Top Spanish retailer Mercadona has no external investors – unlike compatriots El Corte Inglés and Inditex. Will it always be so?

The big European retail news this month is the sale of a 10% stake by El Corte Inglés to the Qataris. It is the first time this dominant Spanish phenomenon has opened its share capital to a foreign investor, triggering the view in El País that it might even presage an IPO of this historic, privately owned business.

This is conjecture. What is certain is that this move deals directly with one of the two sources of criticism of El Corte Inglés – its financial structure – and has sound implications for the other – its lack of international scale.

“The opening up of zealously guarded retail assets can provide dynamic impetus to international growth”

Michael Poynor

Whether or not El Corte Inglés, instead of Hudson Bay, should have secured its rumoured acquisition of Kaufhof last year, the group’s substantial level of debt was then a heavy constraint.

The opening up of zealously guarded retail assets, be that to the public market, private equity or sovereign wealth, can provide dynamic impetus to international growth.

Look at another great Spanish retailer, Inditex, whose globalisation has accelerated non-stop since it went public in 2001. In the first quarter of 2015, Inditex said its eight commercial concepts opened stores in 27 markets, bringing its worldwide network to 6,746 stores in 88 markets.

Biggest Spanish business

However, the largest Spanish retailer by total group sales is neither El Corte Inglés nor Inditex, but Mercadona.

Juan Roig has been executive president of Mercadona, wholly owned by the Roig family, since 1981.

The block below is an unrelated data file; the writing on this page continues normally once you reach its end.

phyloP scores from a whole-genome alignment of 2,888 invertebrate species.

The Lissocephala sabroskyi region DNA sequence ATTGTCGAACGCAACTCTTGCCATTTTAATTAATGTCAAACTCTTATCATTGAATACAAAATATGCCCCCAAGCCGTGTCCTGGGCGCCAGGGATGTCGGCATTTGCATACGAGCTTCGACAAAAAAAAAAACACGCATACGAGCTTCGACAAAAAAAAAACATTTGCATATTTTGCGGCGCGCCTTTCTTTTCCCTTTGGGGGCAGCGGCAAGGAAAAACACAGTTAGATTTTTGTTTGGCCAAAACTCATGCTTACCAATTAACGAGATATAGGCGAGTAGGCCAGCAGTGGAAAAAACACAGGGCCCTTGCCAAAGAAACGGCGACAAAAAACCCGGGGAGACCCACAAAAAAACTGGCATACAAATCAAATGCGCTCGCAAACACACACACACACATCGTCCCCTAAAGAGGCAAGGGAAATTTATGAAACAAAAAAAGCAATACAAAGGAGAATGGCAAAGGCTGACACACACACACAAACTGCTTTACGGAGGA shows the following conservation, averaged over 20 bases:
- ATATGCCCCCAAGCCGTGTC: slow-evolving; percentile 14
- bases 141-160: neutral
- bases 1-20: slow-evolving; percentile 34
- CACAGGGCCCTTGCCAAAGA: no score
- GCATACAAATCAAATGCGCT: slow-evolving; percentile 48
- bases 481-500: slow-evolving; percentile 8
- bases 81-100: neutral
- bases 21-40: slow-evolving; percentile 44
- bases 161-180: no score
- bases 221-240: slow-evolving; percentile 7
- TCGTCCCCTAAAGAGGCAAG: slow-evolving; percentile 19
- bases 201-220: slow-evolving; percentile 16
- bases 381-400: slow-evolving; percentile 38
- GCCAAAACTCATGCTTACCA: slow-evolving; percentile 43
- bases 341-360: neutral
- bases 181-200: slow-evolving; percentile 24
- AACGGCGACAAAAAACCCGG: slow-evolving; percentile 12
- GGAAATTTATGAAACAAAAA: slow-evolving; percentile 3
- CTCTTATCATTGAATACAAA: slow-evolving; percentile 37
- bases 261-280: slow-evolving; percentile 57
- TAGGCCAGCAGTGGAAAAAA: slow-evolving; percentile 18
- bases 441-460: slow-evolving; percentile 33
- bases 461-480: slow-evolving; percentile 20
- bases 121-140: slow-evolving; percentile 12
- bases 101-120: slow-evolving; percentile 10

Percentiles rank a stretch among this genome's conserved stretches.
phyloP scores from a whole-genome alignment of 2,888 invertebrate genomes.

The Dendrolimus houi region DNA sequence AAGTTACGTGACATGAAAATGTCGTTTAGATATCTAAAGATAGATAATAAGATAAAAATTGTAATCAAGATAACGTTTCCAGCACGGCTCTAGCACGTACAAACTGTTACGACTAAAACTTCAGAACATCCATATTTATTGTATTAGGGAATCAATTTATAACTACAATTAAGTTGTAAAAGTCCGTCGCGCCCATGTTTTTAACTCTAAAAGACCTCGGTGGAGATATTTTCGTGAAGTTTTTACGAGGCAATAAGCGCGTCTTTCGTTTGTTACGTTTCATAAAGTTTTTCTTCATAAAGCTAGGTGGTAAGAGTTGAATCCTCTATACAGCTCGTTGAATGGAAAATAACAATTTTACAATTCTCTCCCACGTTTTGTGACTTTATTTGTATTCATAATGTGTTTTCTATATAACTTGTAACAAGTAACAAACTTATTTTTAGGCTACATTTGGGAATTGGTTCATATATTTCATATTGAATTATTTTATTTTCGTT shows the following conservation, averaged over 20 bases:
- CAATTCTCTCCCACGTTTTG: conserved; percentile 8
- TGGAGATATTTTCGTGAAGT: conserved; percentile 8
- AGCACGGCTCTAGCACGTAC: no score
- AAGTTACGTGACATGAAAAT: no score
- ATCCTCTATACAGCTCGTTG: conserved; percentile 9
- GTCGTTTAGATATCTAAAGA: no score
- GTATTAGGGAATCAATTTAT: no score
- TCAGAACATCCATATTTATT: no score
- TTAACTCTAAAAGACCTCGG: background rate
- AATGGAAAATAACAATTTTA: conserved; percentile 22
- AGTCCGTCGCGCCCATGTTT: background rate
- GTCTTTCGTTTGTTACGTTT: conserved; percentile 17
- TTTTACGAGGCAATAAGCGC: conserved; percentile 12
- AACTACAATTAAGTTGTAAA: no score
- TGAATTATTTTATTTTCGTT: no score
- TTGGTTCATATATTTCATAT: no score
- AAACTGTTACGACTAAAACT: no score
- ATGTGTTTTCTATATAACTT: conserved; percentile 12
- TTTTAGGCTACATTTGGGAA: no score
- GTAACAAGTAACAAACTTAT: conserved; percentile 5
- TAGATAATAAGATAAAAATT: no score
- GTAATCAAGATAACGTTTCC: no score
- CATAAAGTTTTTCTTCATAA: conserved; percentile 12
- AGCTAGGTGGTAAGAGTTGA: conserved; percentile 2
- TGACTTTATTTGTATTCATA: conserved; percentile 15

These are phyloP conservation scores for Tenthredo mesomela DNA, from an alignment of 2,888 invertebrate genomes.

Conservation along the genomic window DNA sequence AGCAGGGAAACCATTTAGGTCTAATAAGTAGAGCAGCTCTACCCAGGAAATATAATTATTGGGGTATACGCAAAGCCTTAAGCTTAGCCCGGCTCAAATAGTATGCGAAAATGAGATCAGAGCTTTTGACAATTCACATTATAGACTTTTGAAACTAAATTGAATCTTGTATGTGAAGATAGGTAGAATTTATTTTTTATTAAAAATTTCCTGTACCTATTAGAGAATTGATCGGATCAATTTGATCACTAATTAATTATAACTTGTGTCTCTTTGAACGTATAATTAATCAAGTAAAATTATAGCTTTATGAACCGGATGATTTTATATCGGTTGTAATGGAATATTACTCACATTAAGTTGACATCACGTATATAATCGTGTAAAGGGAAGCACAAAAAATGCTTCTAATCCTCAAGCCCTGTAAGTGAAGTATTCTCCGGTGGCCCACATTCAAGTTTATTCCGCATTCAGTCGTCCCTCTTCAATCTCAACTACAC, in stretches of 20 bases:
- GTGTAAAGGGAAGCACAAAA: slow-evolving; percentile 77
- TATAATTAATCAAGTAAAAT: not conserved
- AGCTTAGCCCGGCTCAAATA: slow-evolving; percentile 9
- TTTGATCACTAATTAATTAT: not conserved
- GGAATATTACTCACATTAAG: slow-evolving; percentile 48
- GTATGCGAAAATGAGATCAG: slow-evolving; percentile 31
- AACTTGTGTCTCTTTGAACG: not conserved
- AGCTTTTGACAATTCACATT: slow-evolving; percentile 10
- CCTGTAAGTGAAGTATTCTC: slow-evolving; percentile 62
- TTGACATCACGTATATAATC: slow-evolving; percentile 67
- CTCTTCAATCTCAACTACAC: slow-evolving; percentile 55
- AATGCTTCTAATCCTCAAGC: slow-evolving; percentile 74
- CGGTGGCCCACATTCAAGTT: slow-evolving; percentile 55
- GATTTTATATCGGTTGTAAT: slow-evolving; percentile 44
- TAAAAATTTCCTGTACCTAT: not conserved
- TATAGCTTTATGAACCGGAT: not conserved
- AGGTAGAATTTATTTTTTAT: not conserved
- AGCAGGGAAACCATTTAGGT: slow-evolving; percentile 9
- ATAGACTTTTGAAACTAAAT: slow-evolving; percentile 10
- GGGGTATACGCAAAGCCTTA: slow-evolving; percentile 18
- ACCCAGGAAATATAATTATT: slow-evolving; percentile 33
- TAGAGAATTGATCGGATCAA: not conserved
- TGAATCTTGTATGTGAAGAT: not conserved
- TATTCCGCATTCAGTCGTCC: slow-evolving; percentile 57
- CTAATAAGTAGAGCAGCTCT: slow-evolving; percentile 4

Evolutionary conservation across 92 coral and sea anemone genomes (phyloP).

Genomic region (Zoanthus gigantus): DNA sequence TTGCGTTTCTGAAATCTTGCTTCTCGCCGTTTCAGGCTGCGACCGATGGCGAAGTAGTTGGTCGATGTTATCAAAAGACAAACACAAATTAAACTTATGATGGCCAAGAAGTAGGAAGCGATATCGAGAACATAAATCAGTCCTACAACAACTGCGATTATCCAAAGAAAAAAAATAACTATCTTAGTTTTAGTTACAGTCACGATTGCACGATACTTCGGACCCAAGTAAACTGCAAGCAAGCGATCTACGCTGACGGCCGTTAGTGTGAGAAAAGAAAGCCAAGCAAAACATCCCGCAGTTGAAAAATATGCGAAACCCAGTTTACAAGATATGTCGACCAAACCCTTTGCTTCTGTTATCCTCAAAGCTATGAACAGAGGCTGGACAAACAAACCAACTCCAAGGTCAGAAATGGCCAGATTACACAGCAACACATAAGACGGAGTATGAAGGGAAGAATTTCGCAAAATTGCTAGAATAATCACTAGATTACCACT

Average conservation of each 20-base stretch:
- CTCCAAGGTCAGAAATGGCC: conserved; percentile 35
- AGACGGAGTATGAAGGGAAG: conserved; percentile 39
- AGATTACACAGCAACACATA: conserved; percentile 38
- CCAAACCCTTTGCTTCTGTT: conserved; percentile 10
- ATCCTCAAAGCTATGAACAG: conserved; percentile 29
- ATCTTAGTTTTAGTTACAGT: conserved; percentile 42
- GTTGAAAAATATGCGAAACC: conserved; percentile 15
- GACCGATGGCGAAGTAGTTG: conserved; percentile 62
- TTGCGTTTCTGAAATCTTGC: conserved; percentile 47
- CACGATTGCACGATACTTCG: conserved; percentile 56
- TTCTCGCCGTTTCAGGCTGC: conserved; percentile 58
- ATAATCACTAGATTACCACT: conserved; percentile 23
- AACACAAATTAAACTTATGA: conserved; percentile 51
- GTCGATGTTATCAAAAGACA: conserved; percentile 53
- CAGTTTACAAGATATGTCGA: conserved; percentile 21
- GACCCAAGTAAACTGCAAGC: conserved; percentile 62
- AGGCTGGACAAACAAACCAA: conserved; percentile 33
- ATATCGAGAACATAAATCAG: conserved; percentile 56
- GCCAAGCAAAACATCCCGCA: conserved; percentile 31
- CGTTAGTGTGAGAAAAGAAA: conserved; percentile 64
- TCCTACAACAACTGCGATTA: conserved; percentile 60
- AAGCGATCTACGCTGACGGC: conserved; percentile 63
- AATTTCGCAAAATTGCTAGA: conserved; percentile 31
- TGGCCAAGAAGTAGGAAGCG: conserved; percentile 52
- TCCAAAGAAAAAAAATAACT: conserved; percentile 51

He has overseen the establishment of a supermarket chain, with sales last year of €20bn (£13.9bn), which is universally admired by his peers.

Many would argue that Roig is, in fact, peerless. He’s maintained an unwavering focus on the basic tenets of great supermarketing: total quality; everyday low price; customers in command; well-paid employees with permanent contracts; and strong supplier relations.

Mercadona has a relatively low SKU count and an equally low advertising budget but has always been an early adopter of new technologies. It was the first retailer in Spain to use barcode scanners and, more recently, an adept proponent of social media.

Roig’s tough but close and long-term collaboration with the group’s 120 private-label suppliers has the makings of a quasi-vertical food chain that brings Morrisons to mind. But Mercadona remains resolutely private, with Roig more focused on food markets than capital markets.

Sir Ken, no doubt, has taken note.

Opening markets

The newly reopened Mercat del Ninot, one of Barcelona’s 40 fresh food markets, whose combined annual turnover approaches €1bn (£696m), is in a gleamingly restored 1894 building with 100 fresh food stands (many with tasting counters) on the main floor, 40 independent stalls around the exterior selling clothing and hard goods and, on the lower ground floor, a Mercadona supermarket. Thrift or treat under one splendid roof.

This is a public-private partnership that redefines the term: the local authority bringing together independent traders and the leading private national chain for public delectation.

But at some point, Mercadona – like El Corte Inglés – is going to have to decide whither next and how. Private or public? At home or abroad? I wonder if it has thought of Doha.

  • Michael Poynor, founder and managing director, Retail Expertise